Comverse Acquires Acision, Framing Digital an APIs Around WebRTC

June 16, 2015

Is Comverse becoming a serious WebRTC player?

Comverse acquires Acision

Comverse is a company in transition. It has been catering the world’s telcos for many years. In recent years, it had its share of issues. Why are they important in the context of this blog?

  1. They acquired Solaiemes. But that was in August 2014. Almost a year ago
  2. Less than 2 months ago, Comverse sold its BSS business to Amdocs
  3. Yesterday, it acquired Acision, for around $210M

What does this say about Comverse?

Comverse is a company searching for their way. Their current focus is digital services with the set of customers being Telcos.

Digital focus means APIs and platforms that enable rapid creation of services.

The interesting part here is that Comverse is getting a sales team and an operation that knows how to sell to enterprises and not only to Telcos. I do hope they will be smart enough to keep that part of the business alive and leverage it.

Open questions include: Will Comverse merge Acision assets with Solaiemes? Try to build one on top of the other?

What does this say about Acision?

Acision got acquired for their SMS and voice business more than for their WebRTC or API platform components. No one gets acquired for that much money for WebRTC. Yet.

It is funny to note that Acision Forge platform, which runs their WebRTC PaaS part, was an acquisition of Crocodile RCS.

Comverse being focused on Telcos, how will they view the Forge platform?

  • As something to be sold to carriers or through carriers? This means taking the route that Tropo took in recent years
  • Would they try to leverage it and expand their offering to enterprises in other areas?
  • Will Comverse management understand the enterprise business enough to try and let it grow unhindered?

Why is this important?

This isn’t the first or last WebRTC related acquisition of the year. We had a few already.

If you are looking to use any vendor for your WebRTC technology, you need to consider the possibility of acquisition seriously.

Planning on selecting a CPaaS vendor? Check out this shortlist of CPaaS vendor selection metrics:

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  1. Just as a point of clarification. What’s been made clear to the folks at Acision is that the acquisition of Acision was because of a number of reasons, not just because of the legacy SMSC business and certainly not because of the voice business which is considerably smaller that Comverse’s current installed base.

    The acquisition is framed around a number of emerging portfolio offerings which Acision has been investing in over the last two years. Notably:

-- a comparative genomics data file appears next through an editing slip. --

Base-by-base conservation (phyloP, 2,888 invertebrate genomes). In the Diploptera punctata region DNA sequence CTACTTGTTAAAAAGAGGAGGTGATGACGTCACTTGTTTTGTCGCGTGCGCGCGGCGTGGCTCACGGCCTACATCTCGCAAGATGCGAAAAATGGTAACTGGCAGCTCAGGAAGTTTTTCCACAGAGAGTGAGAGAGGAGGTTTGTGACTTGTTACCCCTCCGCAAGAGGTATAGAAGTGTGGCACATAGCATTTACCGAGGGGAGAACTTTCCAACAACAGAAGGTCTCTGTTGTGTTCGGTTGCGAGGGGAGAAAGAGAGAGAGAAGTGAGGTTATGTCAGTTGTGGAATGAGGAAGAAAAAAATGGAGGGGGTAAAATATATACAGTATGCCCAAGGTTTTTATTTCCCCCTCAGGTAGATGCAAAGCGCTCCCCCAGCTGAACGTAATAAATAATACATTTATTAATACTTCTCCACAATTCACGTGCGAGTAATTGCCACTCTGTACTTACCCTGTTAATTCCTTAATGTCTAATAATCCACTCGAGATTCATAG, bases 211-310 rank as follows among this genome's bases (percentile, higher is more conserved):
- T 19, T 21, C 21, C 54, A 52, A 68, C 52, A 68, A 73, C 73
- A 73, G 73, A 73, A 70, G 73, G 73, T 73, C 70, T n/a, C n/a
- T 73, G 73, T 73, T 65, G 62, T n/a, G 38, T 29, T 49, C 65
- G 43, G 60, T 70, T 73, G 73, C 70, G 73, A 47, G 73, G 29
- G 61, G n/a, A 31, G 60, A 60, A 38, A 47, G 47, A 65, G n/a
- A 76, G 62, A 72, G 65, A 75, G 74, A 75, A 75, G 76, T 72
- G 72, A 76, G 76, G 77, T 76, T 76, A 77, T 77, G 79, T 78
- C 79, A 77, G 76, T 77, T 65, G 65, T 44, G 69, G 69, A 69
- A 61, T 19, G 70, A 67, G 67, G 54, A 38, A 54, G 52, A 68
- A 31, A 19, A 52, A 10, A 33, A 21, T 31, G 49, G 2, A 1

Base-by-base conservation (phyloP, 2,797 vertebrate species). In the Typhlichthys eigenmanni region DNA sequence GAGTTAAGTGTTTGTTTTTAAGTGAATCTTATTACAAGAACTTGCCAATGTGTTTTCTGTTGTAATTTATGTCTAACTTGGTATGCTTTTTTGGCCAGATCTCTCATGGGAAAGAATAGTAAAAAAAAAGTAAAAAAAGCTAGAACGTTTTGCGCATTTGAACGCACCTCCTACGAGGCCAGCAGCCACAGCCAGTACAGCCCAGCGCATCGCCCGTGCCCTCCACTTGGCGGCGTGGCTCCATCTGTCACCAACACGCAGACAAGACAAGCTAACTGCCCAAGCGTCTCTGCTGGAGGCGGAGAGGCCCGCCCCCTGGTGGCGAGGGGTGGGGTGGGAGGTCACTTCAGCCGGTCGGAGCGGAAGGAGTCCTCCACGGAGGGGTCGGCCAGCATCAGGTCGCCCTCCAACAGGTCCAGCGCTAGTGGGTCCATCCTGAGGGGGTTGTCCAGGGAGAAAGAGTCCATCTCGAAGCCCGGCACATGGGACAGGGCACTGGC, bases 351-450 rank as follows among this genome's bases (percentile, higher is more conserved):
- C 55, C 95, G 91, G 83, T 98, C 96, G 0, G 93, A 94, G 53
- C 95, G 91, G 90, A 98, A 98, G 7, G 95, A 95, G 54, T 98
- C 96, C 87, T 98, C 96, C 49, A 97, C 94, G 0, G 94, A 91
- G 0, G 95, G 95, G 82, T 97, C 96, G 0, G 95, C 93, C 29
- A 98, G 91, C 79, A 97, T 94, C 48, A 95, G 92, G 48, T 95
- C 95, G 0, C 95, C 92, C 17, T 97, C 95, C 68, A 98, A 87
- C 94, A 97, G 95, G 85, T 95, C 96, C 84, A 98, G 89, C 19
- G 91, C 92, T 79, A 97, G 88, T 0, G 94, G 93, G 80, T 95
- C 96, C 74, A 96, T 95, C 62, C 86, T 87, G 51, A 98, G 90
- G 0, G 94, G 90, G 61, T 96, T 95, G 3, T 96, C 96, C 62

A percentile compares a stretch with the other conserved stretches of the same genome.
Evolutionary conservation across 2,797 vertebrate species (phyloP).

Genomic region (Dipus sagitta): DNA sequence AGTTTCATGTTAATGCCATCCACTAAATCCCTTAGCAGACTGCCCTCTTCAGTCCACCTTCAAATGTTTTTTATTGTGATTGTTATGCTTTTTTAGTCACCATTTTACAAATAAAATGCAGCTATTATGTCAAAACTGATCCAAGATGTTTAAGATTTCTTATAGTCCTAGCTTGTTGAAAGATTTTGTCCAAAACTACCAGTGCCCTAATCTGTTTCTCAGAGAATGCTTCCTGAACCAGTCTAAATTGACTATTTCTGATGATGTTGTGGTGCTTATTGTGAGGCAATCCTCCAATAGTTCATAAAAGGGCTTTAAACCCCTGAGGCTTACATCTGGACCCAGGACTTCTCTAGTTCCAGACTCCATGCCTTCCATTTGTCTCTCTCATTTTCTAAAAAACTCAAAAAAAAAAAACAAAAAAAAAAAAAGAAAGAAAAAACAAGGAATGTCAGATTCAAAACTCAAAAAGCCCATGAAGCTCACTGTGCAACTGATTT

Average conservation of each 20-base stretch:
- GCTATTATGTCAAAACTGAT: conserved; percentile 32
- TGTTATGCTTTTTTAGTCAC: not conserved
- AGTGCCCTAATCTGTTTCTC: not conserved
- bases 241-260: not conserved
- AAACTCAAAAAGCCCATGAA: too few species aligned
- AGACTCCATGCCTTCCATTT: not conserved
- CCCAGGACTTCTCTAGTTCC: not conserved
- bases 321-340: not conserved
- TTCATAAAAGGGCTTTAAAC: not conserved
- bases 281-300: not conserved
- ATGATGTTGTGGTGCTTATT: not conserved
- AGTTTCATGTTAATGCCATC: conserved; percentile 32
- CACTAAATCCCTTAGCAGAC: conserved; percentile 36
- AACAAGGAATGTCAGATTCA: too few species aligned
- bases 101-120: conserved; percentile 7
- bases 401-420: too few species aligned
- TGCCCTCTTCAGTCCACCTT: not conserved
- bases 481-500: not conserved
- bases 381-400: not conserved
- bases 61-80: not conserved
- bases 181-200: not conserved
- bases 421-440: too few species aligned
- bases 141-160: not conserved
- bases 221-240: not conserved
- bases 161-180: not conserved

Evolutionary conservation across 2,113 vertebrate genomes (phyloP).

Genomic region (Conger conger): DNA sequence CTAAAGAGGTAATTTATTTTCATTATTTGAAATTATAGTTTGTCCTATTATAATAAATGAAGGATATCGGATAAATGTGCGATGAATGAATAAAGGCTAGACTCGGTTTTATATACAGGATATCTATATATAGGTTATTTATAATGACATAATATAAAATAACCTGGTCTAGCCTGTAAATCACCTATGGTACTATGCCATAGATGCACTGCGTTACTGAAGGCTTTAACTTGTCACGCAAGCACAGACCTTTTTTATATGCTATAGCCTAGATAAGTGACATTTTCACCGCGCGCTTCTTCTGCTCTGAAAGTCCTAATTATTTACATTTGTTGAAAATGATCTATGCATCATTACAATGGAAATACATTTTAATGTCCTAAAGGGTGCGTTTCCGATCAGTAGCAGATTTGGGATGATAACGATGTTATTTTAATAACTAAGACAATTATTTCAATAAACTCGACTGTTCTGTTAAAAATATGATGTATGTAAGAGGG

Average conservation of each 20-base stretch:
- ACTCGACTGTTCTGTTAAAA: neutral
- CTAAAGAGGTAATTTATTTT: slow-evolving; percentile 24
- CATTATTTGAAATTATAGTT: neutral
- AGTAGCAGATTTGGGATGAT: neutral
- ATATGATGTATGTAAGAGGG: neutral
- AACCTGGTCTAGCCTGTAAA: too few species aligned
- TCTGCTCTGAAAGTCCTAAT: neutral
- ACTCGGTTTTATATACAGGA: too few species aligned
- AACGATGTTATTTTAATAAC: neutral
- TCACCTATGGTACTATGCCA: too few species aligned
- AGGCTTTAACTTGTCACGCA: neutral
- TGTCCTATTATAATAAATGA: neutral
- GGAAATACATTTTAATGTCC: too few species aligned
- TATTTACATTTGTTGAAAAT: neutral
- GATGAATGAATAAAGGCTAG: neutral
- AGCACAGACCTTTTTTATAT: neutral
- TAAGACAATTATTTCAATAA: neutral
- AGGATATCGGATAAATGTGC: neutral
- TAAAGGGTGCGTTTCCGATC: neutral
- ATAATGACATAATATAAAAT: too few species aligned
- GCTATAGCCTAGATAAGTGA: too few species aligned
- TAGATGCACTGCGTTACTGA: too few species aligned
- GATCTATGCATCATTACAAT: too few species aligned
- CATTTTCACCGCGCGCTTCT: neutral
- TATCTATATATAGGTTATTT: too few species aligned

1. Mobile monetization services. Note that these are distinct from the current market of Airtime credit services. This is a rapidly growing segment of the market; despite the overall decline in traditional SMS messaging. These services are characterized by the ability to allow Operators to tap into currently unrealized revenue trapped in the existing messaging traffic.

    2. Enterprise A2P traffic, both IP and SMS/MMS. In this arena, Comverse was bereft of solutions that would be leveraged for use by Enterprises who seek secure, direct communications to their customers and trading partners. Acision’s decision late last year to acquire Mindmatics (a secure A2P messaging solution headquartered in Germany) provided a foundation service that could be leveraged to extend the benefits of providing compelling Enterprise solutions, which leads us to…

    3. WebRTC. While it is true that Comverse acquired Solaiemes approximately a year ago, much of the Solaiemes technology is designed around the RCS market play. Acision has taken a more risky, considering it’s operator focused business, approach and investing heavily in providing the easiest to use, feature parity services for developers to build WebRTC based applications…for Enterprises and Operators.

    Of course, at the time of this posting, this last segment of the Acision portfolio is admittedly nascent when compared to the legacy infrastructure of the overall company. Yet, it is undeniably a fast growing segment of the business. It accounts for more than 30% of the marketing investment and the traffic to the Forge website (the brand currently carrying the WebRTC investment) already far exceeds the traffic to Acision’s own home page.

    Time will only tell naturally. Should the merger complete, the ultimate litmus test will be the emerged new company’s messaging and its associated solution portfolio. However, the fact remains that all communications about this pending merger indicate that the acquisition provides an opportunity for cross-selling the installed bases with new technologies in legacy infrastructure and investment into the emerging market opportunities for mobile monetization services and the Forge SDK/A2P businesses. Consider slide #11 from Comverse’s call with investors yesterday:

    Obviously, we remain as interested in these developments as the original poster!

    1. JF Sullivan, thanks for clarifying these points – they are all in place.

      These all being digital services for telcos, the acquisition makes sense on Comverse’ behalf. If it can leverage it and find synergies with its current business and customer base, then you have much to win here.

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